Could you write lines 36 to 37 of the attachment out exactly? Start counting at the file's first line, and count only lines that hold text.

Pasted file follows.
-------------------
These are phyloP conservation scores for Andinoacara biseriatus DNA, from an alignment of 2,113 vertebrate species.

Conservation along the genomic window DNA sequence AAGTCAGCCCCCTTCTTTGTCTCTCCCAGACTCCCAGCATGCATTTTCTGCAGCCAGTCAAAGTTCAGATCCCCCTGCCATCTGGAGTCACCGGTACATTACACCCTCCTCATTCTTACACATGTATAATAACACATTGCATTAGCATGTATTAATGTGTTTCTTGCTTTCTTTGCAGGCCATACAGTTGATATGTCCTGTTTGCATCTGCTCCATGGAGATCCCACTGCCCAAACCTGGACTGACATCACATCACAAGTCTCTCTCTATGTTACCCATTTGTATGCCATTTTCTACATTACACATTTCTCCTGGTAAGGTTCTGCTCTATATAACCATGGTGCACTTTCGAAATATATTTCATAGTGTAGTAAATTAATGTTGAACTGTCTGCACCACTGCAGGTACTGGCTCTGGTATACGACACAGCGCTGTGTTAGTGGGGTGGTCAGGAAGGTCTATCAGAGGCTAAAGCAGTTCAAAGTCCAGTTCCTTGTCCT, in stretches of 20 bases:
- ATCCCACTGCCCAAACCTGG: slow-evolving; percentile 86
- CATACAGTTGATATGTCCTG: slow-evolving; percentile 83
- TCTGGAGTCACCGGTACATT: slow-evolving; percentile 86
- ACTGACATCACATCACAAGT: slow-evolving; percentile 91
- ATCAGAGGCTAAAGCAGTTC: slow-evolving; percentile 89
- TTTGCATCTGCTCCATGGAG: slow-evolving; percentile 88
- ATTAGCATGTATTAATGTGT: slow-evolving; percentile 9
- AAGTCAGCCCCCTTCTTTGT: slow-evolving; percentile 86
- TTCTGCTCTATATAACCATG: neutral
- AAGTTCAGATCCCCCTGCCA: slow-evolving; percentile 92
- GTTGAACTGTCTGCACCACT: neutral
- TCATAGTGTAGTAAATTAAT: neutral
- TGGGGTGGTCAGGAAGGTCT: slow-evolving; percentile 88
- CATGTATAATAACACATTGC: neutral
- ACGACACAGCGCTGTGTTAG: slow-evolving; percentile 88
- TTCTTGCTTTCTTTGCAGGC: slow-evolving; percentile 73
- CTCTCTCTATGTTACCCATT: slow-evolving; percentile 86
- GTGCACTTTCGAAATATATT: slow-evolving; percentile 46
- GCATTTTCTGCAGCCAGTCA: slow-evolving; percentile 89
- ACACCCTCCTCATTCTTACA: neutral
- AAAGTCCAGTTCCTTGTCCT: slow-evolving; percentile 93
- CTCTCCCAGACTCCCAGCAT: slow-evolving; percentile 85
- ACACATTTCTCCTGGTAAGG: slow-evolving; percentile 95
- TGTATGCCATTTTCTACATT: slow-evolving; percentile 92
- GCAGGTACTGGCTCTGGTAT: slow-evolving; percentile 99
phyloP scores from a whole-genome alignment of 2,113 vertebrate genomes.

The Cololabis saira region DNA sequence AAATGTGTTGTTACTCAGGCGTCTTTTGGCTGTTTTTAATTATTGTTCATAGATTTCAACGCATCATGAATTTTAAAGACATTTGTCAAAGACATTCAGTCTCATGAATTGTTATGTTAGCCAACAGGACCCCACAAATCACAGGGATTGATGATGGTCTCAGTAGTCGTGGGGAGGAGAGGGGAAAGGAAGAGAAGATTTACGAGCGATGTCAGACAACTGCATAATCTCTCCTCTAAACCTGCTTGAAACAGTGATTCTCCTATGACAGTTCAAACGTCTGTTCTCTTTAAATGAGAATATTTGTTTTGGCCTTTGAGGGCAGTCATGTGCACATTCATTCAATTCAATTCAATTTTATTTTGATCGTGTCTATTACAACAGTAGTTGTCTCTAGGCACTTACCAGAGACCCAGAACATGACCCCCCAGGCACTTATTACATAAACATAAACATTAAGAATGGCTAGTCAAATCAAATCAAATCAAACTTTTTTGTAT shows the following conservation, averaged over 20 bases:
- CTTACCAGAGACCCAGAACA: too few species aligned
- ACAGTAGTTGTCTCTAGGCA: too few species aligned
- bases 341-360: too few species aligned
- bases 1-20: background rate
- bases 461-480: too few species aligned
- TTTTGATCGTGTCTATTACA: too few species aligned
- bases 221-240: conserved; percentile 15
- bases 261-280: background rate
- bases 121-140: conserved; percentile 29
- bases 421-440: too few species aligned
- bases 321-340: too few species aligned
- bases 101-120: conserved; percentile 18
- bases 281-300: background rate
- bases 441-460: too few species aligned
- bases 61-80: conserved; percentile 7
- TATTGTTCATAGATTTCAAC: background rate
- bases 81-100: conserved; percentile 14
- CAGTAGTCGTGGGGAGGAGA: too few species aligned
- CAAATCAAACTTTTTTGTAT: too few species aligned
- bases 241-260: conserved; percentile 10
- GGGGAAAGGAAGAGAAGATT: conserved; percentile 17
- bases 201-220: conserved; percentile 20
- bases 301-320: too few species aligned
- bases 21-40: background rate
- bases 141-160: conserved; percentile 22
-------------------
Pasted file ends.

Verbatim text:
- bases 221-240: conserved; percentile 15
- bases 261-280: background rate